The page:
As far as entries on this or that, Wikipedia may be fine. As far as articles about history, news, or politics, there is a very heavy American bias, in fact it is basically a white collar American's view of the world encyclopedia.

    For example, the entry for "East Germany" (before a friendly editor came across it) opened with: "East Germany, formally the German Democratic Republic (GDR), German Deutsche Demokratische Republik (DDR), was a Communist satellite state of the former Soviet Union which, together with West Germany, existed from 1949 to 1990 in Germany." One wonders why it would be said on the East Germany page that it was a "satellite state of the former Soviet Union" and someone of that point of view would not say that West Germany was a satellite state of the USA.

    It just presents a very upper middle class American view of the world. Muslims/Arabs/Middle Easterners are always in the wrong, the US and Israel is always right. All socialist countries, from the Eastern Europeans to the Chinese to Latin American ones and so forth, are all bad, while the US was spreading freedom and democracy around the world, from Vietnam to Chile. In fact, most of the history of countries comes from the CIA Factbook, the US State Department, or even the Overseas Private Investment Corporation like the "History of Colombia [wikipedia.org]" article. That gives you an idea of what this history is grounded in.

    Anyhow, it's become apparent to me and other people that this is just the way it is, and will be as long as Jimbo Wales runs it and his cabal controls it. There are alternative wikis out there such as Infoshop Open Wiki [infoshop.org] which is a wiki where a "people's history" of the world is beginning to be written. There are also other good wikis like Disinfopedia [disinfopedia.org] which deal with lobbyists, PACs, PR firms and so forth.

    I think this is just something we learned after a long time on Wikipedia seeing how it was this way, and despite anyone supposedly being able to edit and a supposed neutral point of view policy, the inability of that to exist since there is a cabal of administrators trying to keep their point of view on top. If you want to read a history of the world not written by the US State Department, I suggest looking at the nascent efforts of Wikinfo [wikinfo.org], Disinfopedia [disinfopedia.org], dKosopedia [dkosopedia.com], Infoshop Open Wiki [infoshop.org], and other alternative GFDL corpus access providers.

  • Why no ads..? (Score:3, Insightful)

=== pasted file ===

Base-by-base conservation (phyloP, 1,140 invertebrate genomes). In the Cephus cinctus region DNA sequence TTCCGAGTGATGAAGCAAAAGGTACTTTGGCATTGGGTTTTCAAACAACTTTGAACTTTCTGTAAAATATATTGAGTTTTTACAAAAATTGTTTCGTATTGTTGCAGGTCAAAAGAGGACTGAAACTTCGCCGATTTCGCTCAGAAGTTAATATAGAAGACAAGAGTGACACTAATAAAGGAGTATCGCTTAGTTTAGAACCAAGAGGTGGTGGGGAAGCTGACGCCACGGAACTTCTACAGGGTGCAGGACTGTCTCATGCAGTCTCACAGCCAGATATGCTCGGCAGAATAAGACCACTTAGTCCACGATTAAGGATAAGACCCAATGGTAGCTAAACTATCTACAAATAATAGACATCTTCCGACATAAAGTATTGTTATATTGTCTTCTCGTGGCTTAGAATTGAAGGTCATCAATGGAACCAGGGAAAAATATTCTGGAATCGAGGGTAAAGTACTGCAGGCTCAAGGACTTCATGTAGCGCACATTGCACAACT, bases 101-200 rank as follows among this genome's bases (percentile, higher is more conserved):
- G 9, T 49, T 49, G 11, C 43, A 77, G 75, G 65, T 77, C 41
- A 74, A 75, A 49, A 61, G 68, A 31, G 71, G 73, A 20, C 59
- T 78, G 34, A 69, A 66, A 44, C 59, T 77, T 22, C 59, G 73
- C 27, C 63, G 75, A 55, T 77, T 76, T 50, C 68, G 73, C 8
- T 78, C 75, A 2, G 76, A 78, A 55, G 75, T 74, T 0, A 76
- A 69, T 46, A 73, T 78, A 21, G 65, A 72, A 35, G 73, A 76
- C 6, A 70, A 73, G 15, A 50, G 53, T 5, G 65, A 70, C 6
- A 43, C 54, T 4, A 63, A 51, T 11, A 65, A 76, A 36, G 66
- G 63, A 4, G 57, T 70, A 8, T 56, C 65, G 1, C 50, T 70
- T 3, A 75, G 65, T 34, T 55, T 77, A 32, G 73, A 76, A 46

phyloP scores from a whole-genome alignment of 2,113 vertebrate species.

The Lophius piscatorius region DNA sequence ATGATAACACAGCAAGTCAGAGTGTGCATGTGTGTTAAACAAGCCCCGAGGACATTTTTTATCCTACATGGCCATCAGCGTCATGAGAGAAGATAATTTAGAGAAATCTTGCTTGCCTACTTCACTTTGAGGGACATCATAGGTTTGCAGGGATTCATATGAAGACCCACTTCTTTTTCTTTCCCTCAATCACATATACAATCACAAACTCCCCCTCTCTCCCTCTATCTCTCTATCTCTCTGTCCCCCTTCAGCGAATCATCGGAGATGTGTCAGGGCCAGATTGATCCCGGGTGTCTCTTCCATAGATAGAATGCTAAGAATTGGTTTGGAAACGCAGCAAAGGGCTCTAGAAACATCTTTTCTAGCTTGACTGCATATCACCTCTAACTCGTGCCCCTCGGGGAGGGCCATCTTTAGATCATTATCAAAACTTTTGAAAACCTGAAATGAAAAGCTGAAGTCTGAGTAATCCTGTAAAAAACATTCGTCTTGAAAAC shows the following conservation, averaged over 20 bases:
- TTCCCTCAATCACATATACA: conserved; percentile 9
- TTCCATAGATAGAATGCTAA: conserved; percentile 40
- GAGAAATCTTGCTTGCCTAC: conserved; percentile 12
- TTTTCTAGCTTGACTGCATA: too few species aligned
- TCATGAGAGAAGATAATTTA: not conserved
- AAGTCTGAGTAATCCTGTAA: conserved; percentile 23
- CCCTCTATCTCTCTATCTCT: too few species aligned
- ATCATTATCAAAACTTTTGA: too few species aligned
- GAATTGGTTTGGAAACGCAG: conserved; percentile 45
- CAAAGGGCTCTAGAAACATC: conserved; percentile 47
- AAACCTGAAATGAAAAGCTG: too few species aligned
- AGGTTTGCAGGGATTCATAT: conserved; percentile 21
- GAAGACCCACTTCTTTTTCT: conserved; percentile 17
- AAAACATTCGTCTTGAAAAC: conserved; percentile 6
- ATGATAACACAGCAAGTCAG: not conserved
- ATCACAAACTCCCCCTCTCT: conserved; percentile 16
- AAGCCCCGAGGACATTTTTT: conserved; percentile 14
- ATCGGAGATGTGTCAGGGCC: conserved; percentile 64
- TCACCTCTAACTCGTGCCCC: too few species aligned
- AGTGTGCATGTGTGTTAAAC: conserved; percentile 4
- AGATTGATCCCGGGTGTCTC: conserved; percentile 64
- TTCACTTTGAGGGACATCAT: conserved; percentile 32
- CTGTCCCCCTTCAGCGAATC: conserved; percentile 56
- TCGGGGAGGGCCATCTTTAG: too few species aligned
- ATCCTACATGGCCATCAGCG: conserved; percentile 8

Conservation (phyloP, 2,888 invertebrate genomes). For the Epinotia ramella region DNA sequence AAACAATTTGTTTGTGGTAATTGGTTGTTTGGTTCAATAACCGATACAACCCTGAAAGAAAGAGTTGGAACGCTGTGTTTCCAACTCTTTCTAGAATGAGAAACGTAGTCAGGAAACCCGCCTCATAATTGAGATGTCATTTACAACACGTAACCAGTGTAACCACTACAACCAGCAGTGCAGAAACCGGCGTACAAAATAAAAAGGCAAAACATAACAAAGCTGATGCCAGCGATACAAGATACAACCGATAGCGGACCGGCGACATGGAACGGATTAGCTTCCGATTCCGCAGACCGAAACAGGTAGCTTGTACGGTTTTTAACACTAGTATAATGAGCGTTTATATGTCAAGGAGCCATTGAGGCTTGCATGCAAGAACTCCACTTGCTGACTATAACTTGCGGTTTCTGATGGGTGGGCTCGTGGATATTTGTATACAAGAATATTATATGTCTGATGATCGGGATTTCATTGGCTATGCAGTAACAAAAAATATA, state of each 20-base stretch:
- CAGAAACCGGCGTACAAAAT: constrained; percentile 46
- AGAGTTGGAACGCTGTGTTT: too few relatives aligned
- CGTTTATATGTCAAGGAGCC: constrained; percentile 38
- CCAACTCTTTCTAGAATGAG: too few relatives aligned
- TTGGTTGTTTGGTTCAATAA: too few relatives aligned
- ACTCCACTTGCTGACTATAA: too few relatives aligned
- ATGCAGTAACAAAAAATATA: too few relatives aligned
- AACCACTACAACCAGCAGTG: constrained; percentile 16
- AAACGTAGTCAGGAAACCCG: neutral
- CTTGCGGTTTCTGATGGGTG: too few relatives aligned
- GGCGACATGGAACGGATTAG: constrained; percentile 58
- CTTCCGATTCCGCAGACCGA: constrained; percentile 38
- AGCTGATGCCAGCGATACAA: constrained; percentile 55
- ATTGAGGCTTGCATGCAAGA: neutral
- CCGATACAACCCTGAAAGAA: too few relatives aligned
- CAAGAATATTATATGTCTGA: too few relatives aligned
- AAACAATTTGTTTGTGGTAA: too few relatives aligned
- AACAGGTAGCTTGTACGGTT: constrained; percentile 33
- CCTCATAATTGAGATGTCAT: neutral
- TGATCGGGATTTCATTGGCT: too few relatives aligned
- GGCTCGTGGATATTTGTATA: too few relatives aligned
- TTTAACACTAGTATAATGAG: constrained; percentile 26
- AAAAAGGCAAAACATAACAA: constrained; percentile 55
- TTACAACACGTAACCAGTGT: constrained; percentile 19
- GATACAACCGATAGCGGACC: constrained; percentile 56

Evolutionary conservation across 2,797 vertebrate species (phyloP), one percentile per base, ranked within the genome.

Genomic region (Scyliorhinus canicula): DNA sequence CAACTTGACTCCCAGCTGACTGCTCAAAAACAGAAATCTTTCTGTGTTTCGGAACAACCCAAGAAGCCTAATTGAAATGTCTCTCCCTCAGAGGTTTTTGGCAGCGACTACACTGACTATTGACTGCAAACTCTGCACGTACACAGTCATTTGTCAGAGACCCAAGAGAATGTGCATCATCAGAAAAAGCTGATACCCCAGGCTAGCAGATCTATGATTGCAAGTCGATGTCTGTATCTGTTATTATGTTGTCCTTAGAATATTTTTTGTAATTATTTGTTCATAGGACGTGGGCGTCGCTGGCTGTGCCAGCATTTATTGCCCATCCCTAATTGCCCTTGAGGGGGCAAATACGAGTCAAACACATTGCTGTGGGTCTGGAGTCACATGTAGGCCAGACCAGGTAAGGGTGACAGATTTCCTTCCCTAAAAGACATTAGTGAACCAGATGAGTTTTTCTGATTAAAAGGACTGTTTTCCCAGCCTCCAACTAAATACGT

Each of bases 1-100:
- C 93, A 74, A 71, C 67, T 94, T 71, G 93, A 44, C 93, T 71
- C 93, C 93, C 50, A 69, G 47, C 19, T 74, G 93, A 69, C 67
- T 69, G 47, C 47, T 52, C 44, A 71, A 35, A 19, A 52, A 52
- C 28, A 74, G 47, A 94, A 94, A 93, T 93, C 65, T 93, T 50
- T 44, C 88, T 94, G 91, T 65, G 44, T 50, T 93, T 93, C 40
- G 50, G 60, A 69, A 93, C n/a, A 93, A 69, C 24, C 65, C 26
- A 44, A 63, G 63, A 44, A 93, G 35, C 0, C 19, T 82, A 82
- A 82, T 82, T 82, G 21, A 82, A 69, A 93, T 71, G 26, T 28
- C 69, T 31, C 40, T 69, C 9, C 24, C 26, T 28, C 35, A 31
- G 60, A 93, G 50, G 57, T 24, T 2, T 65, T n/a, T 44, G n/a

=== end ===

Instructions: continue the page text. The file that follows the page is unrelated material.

by mantera (685223) on Tuesday September 21, 2004 @08:03AM (#10306905)

    How long can an expanding resource like wikipedia depend on donations? Wikipedia needs to start supporting itself and perhaps even a few other open source projects. Yes, I'd hate to see banners, but perhaps a few text ads won't annoy me as long as I know they are there to ensure wikipedia has the funds it needs to grow. As long as it's a not-for-profit organization, if it gathers too much money that it doesn't know what to do with, then just donate them to other open source efforts like mozilla.
  • My Biggest Complaint (Score:3, Interesting)

    by Relic of the Future (118669) <dales@@@digitalfreaks...org> on Tuesday September 21, 2004 @09:15AM (#10307479)
    My biggest complaint about Wikipedia is that I'm seeing a growing number of articles that seem to be written more to impress the authors peers than to inform.

    For example, I was reading some articles about music theory the other day (something I kno^Kew nothing about), and it was *dense* like a brick. If the point of the articles were to educate, then they were failing; they were describing beginner-level information, but they were doing it in a way that goes over the heads of most beginers.

    I've noticed the same thing happening to some articles I've helped with. I try to write in a way that's accessible to the layman, but then later some self-important expert comes by and adds extra minutiae that obfuscate the points of the article, extra un-explained un-linked vocabulary that confuses the reader, and meaningless tangents that distract from the focus.

    It's hard to keep up (and so, I haven't been). But please, keep my words in mind when editing! Particularly if you wrote the bits on music theory. Remember, you're writing to educate BEGINERS, not to impress your peers with how much trivia and jargon you know.

  • by aardwolf204 (630780) on Tuesday September 21, 2004 @01:14PM (#10310084)
    Last Christmas my G/F got me a Slashdot T-Shirt from Thinkgeek. (Yes I am a /.er with a GF) I wear it proudly (except on dupe days) and often times people ask me what the T-Shirt means and I get to share the wonderfulness that is Slashdot.

    Today I donated to FireFox [mozillastore.com], actually I got one of the new T-Shirts and some stickers to put on my car but that counts right? It felt great. Sure it was a bit much for a T-Shirt, but I know that the profit is going to something I actually care about and I can only imagine how happy I will feel wearing that shirt around town, speaking the word of mozilla to all who ask about my shirt.

    Next on my list to donate to is the EFF [eff.org], and I think I get a nifty bumper sticker for that too.

    I really want to donate to wikipedia, I use it all the time. I find myself getting bored, then researching something random on wikipedia, and an hour later I've got 50 tabs open in FireFox and I'm super happy. I just thought I would point out to everyone that Wikipedia has T-Shirts available at cafepress.com/wikipedia [cafepress.com].

    Ok, enjoy the rest of your day.

I judge a religion as being good or bad based on whether its adherents become better people as a result of practicing it. - Joe Mullally, computer salesman

Working...